As Congress considers scaling back or abolishing U.S. rules that mandate the use of renewable fuels, it has the full-throated support of the petroleum industry — with one major exception.
BP, one of the world’s biggest oil companies by revenue, is part of a joint venture with DuPont that is set to start producing a new alternative fuel by the end of the year. In order to preserve a market for that fuel, its officials are busy in Washington trying to persuade lawmakers that the current system doesn’t need an overhaul.
WASHINGTON — The Obama administration is making a second attempt to systematically account for the dollar damage from greenhouse gas pollution, even with no consensus on how to forestall global warming or whether to do so.
Supporters of the idea acknowledge the tremendous difficulties of trying to translate slippery estimates into a single mathematical factor, difficulties that perhaps help explain why there is little hope of consensus now on climate policy.
The new effort is an update to an estimate for the awkwardly named “Social Cost of Carbon,” a range of costs, stated in dollars per ton, that carbon dioxide emissions are thought to impose on future generations. When the government totes up costs and benefits for a variety of proposed regulations, the Social Cost of Carbon is plugged into the calculation to decide how to write the regulation.
If, as Supreme Court Justice Louis Brandeis claimed, states are the laboratories of democracy, then Mary Nichols is the Thomas Edison of environmentalism. Head of the California Air Resources Board (CARB), she has been a fierce champion of cutting-edge technology that is changing her state, a nation and the world.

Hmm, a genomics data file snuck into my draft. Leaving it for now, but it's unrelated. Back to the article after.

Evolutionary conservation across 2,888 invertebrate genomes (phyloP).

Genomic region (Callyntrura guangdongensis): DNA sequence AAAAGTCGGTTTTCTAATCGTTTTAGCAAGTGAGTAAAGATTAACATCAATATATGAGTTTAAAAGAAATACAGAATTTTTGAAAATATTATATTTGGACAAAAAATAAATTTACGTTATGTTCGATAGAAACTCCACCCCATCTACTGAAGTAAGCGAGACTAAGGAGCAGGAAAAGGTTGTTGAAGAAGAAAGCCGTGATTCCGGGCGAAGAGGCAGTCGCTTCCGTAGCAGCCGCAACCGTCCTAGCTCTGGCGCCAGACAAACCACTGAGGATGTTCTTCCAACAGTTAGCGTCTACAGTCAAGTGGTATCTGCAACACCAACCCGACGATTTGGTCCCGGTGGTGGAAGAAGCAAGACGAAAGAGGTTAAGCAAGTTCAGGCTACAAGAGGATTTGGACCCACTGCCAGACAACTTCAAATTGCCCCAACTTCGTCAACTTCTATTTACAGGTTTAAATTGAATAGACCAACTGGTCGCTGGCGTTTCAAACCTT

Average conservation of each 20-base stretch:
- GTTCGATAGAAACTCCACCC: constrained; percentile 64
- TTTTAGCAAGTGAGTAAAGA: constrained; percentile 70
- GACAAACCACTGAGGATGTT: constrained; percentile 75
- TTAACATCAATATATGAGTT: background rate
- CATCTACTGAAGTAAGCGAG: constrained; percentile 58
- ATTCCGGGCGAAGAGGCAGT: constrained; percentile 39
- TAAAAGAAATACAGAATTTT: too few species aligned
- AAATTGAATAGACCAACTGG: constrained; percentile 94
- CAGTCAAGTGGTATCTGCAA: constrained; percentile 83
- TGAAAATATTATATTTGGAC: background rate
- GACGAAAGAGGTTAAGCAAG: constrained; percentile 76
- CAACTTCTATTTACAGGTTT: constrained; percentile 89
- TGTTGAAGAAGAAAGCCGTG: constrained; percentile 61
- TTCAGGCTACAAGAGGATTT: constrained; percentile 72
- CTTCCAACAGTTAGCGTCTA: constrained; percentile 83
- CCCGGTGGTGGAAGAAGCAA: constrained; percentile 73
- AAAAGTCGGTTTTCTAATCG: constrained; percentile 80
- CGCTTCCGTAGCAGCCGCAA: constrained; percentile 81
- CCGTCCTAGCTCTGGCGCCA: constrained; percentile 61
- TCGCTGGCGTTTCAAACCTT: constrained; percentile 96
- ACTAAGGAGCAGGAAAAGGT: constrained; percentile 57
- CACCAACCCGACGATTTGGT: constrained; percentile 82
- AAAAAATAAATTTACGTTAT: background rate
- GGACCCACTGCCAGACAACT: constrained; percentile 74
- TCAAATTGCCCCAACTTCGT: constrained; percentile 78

This is actually Mary’s third turn at CARB. She served twice under then governor Jerry Brown, who held office from 1975 to 1982. She came back to CARB in 2007, preceding Brown’s return to the statehouse by four years. Prior to her most recent CARB stint, Mary worked at the U.S. Environmental Protection Agency.
The American Lung Association’s latest report, “A Penny for Prevention: The Case for Cleaner Gasoline and Vehicle Standards” finds that thousands of lives can be saved and millions of missed work and school days can be prevented if the U.S Environmental Protection Agency (EPA) is able to fully implement the newly proposed standards for cleaner gasoline and cleaner vehicles.
The report finds that by 2030 cleaner gasoline and cleaner vehicle standards could:
Prevent more than 2,500 premature deaths annually because of less ozone and particle pollution;
Prevent more than 3.3 million days missed at work or school; and
Result in $8.5 billion to $22 billion in annual economic and health care benefits
On Friday, the Environmental Protection Agency finallyproposed a new set of regulations — known as Tier 3 Vehicle Standards. The rules would reduce the amount of sulfur present in gasoline before our cars burn it. It brings the rest of the country in line with the environmental standards that have regulated California’s automobile industry for years.
Cutting back on the use of sulfur in gasoline by two thirds will have indirect environmental and public health benefits. While sulfur dioxide is not itself a greenhouse gas, reducing the amount of sulfur in gasoline will increase the efficiency of catalytic converters, reducing emissions and gasoline consumption. (Video explanation of how catalytic converters pull pollutants out of engine exhaust before it hits the air.)
WASHINGTON — The Obama administration is expected to propose new rules Friday that would slash the amount of sulfur in gasoline, one of the most significant steps the administration can take this term toward cutting air pollution, said people with knowledge of the announcement.
The new rules would bring the rest of the country’s sulfur standards in line with California’s gasoline program.
The oil industry and members of Congress from oil states have criticized the standards as onerous with few health benefits in return. Environmentalists have countered that the rules would improve public health considerably.